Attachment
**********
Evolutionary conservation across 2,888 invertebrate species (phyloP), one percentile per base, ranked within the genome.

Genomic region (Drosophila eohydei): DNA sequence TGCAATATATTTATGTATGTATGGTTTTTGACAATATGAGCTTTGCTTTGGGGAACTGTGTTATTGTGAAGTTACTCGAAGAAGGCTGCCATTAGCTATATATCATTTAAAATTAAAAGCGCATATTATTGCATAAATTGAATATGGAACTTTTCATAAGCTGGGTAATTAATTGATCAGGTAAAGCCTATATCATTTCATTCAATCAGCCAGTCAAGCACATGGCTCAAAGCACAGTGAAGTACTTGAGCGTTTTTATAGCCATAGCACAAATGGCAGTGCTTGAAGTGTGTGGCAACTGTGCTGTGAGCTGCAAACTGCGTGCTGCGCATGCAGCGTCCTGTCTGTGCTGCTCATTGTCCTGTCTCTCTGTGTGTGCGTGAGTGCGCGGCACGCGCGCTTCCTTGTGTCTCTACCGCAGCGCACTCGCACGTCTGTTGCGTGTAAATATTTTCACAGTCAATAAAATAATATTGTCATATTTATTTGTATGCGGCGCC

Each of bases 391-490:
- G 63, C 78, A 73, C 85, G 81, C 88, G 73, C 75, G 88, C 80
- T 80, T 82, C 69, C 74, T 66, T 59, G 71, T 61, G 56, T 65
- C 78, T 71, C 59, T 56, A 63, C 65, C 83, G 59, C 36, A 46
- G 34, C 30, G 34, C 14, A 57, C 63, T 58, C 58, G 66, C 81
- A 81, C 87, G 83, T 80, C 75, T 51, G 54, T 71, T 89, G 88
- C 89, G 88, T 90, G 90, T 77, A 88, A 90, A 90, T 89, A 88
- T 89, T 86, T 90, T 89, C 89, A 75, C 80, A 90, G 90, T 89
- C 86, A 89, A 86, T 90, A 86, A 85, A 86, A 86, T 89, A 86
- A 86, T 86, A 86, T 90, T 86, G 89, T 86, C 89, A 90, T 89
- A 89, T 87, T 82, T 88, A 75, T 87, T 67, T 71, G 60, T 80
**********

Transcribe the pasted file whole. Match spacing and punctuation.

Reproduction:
Evolutionary conservation across 2,888 invertebrate species (phyloP), one percentile per base, ranked within the genome.

Genomic region (Drosophila eohydei): DNA sequence TGCAATATATTTATGTATGTATGGTTTTTGACAATATGAGCTTTGCTTTGGGGAACTGTGTTATTGTGAAGTTACTCGAAGAAGGCTGCCATTAGCTATATATCATTTAAAATTAAAAGCGCATATTATTGCATAAATTGAATATGGAACTTTTCATAAGCTGGGTAATTAATTGATCAGGTAAAGCCTATATCATTTCATTCAATCAGCCAGTCAAGCACATGGCTCAAAGCACAGTGAAGTACTTGAGCGTTTTTATAGCCATAGCACAAATGGCAGTGCTTGAAGTGTGTGGCAACTGTGCTGTGAGCTGCAAACTGCGTGCTGCGCATGCAGCGTCCTGTCTGTGCTGCTCATTGTCCTGTCTCTCTGTGTGTGCGTGAGTGCGCGGCACGCGCGCTTCCTTGTGTCTCTACCGCAGCGCACTCGCACGTCTGTTGCGTGTAAATATTTTCACAGTCAATAAAATAATATTGTCATATTTATTTGTATGCGGCGCC

Each of bases 391-490:
- G 63, C 78, A 73, C 85, G 81, C 88, G 73, C 75, G 88, C 80
- T 80, T 82, C 69, C 74, T 66, T 59, G 71, T 61, G 56, T 65
- C 78, T 71, C 59, T 56, A 63, C 65, C 83, G 59, C 36, A 46
- G 34, C 30, G 34, C 14, A 57, C 63, T 58, C 58, G 66, C 81
- A 81, C 87, G 83, T 80, C 75, T 51, G 54, T 71, T 89, G 88
- C 89, G 88, T 90, G 90, T 77, A 88, A 90, A 90, T 89, A 88
- T 89, T 86, T 90, T 89, C 89, A 75, C 80, A 90, G 90, T 89
- C 86, A 89, A 86, T 90, A 86, A 85, A 86, A 86, T 89, A 86
- A 86, T 86, A 86, T 90, T 86, G 89, T 86, C 89, A 90, T 89
- A 89, T 87, T 82, T 88, A 75, T 87, T 67, T 71, G 60, T 80